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United States Department of Agriculture

Agricultural Research Service

Research Project: SEMIARID RANGELAND ECOSYSTEMS: THE CONSERVATION-PRODUCTION INTERFACE

Location: Rangeland Resources Research

Title: Prescribed Fire, Grazing and Herbaceous Plant Production in Shortgrass Steppe

Authors
item Augustine, David
item Derner, Justin
item Milchunas, Daniel -

Submitted to: Rangeland Ecology and Management
Publication Type: Peer Reviewed Journal
Publication Acceptance Date: December 15, 2009
Publication Date: May 26, 2010
Repository URL: http://parking.nal.usda.gov/shortterm/21060_27.Augustineetal.2010-REMfirepaper.pdf
Citation: Augustine, D.J., Derner, J.D., Milchunas, D.G. 2010. Prescribed Fire, Grazing and Herbaceous Plant Production in Shortgrass Steppe. Rangeland Ecology and Management. 63(3):317-323.

Interpretive Summary: We examined the influence of prescribed fire and livestock grazing on soil resources and plant growth in shortgrass steppe in northeastern Colorado. Burning was implemented in March, prior to the onset of the growing season. During the first post-burn growing season, burning had no influence on soil moisture and did not affect soil nitrogen (N) availability in spring (April – May) but significantly enhanced soil N availability in summer (June – July). Burning had no influence on forage production in the first post-burn growing season, but did enhance in vitro dry matter digestibility of blue grama forage in late May. For the second post-burn growing season, we found no difference in herbaceous plant production between sites that were burned and grazed in the previous year versus sites that were burned and protected from grazing in the previous year. Our results provide further evidence that prescribed burns conducted in late winter in dormant vegetation can have neutral or positive consequences for livestock production due to a neutral effect on forage quantity and a short-term enhancement of forage quality. In addition, or results indicate that with conservative stocking rates, deferment of grazing during the first post-burn growing season is not necessary to sustain plant productivity.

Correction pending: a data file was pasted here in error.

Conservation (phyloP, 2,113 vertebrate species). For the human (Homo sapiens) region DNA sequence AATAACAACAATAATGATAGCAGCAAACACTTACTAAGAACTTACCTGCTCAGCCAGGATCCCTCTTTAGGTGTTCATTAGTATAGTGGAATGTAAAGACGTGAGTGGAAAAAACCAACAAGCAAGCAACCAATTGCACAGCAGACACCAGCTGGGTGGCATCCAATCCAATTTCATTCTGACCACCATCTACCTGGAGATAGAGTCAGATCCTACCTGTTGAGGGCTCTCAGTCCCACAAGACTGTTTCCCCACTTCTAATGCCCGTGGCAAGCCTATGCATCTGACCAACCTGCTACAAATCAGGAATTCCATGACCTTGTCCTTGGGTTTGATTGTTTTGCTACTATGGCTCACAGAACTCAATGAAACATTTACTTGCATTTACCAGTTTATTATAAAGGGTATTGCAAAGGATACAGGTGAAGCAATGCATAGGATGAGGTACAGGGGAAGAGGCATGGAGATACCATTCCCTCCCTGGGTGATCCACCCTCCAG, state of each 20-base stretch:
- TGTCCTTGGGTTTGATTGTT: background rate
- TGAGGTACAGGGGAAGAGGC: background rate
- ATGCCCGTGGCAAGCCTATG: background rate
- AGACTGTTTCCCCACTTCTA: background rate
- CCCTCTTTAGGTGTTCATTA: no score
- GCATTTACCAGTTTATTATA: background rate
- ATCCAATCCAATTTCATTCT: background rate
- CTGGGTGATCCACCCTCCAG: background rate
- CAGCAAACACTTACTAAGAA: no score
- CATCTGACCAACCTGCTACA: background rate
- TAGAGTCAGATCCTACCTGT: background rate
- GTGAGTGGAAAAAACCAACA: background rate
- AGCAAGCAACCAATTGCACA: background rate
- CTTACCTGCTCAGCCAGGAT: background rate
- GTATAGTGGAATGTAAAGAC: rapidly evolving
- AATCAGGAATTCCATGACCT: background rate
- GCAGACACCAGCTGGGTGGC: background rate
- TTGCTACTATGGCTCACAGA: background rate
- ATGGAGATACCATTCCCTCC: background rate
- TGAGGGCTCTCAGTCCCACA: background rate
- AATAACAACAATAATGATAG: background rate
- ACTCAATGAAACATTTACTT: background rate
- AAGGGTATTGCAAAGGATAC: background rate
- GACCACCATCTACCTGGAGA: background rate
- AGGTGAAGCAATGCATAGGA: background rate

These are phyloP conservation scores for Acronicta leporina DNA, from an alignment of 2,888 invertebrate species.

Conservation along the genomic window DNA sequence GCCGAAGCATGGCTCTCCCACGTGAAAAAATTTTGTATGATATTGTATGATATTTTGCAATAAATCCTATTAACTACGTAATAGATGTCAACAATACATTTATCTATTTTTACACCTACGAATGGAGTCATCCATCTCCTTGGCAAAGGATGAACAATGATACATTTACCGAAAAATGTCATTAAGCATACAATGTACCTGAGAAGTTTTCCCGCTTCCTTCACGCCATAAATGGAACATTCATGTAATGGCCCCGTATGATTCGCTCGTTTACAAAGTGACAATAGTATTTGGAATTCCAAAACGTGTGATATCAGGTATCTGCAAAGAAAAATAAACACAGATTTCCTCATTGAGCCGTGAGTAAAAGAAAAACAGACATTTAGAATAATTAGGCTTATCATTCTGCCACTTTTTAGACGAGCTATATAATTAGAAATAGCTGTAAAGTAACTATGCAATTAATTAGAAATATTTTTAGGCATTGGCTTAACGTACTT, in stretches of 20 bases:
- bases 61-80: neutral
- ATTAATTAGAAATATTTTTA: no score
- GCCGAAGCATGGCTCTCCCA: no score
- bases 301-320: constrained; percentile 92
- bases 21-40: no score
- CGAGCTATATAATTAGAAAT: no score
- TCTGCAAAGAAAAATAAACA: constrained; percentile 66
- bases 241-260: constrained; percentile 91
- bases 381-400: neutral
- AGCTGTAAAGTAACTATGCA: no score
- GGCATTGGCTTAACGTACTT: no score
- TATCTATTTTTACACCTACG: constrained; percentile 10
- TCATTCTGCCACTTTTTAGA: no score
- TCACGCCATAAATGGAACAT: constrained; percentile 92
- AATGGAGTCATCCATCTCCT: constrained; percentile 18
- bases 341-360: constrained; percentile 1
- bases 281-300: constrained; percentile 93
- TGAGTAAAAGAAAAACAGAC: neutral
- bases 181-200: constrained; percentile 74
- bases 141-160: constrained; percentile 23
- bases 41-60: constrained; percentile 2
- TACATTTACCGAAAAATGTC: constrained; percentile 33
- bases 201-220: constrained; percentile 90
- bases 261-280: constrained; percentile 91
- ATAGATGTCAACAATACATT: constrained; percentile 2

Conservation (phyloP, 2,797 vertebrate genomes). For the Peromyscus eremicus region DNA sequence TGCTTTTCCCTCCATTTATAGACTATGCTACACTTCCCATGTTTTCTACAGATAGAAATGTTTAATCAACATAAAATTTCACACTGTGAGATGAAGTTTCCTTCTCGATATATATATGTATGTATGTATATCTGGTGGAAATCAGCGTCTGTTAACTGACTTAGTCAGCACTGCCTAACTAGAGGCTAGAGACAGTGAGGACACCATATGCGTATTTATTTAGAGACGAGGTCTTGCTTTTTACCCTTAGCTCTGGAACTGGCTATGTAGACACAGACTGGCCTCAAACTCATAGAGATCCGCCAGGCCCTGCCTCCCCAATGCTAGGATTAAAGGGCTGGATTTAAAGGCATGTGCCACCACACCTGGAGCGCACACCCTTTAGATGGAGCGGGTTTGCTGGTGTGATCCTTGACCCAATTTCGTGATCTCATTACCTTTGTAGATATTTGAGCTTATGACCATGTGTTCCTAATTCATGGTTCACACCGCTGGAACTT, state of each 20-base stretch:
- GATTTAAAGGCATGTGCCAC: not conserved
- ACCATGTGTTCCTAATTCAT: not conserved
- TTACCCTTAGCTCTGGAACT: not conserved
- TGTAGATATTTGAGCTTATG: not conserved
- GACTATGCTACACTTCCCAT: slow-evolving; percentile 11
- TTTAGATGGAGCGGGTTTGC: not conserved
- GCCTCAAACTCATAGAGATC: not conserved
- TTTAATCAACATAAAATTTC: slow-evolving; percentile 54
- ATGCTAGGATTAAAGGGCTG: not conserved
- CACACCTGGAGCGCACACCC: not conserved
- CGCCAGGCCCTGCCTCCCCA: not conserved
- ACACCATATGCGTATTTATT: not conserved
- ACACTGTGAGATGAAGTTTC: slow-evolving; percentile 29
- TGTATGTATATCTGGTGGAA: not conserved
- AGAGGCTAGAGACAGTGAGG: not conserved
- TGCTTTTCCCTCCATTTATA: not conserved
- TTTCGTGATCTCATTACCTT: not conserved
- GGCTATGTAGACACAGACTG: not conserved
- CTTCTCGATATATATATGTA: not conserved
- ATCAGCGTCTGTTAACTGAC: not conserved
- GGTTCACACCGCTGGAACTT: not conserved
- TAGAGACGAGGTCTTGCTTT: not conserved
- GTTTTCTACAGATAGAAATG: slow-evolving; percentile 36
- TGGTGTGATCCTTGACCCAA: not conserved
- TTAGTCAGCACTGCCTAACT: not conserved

Technical Abstract: We examined the independent and combined effects of prescribed fire and livestock grazing on soil resources and herbaceous plant production in shortgrass steppe in northeastern Colorado. Burning was implemented in March, prior to the onset of the growing season. During the first post-burn growing season, burning had no influence on soil moisture and did not affect soil nitrogen (N) availability in spring (April – May) but significantly enhanced soil N availability in summer (June – July). Burning had no influence on herbaceous plant production in the first post-burn growing season, but did enhance in vitro dry matter digestibility of blue grama forage sampled in late May. For the second post-burn growing season, we found no difference in herbaceous plant production between sites that were burned and grazed in the previous year versus sites that were burned and protected from grazing in the previous year. Our results provide further evidence that prescribed burns conducted in late winter in dormant vegetation can have neutral or positive consequences for livestock production due to a neutral effect on forage quantity and a short-term enhancement of forage quality. In addition, or results indicate that with conservative stocking rates, deferment of grazing during the first post-burn growing season is not necessary to sustain plant productivity.

Last Modified: 9/21/2014
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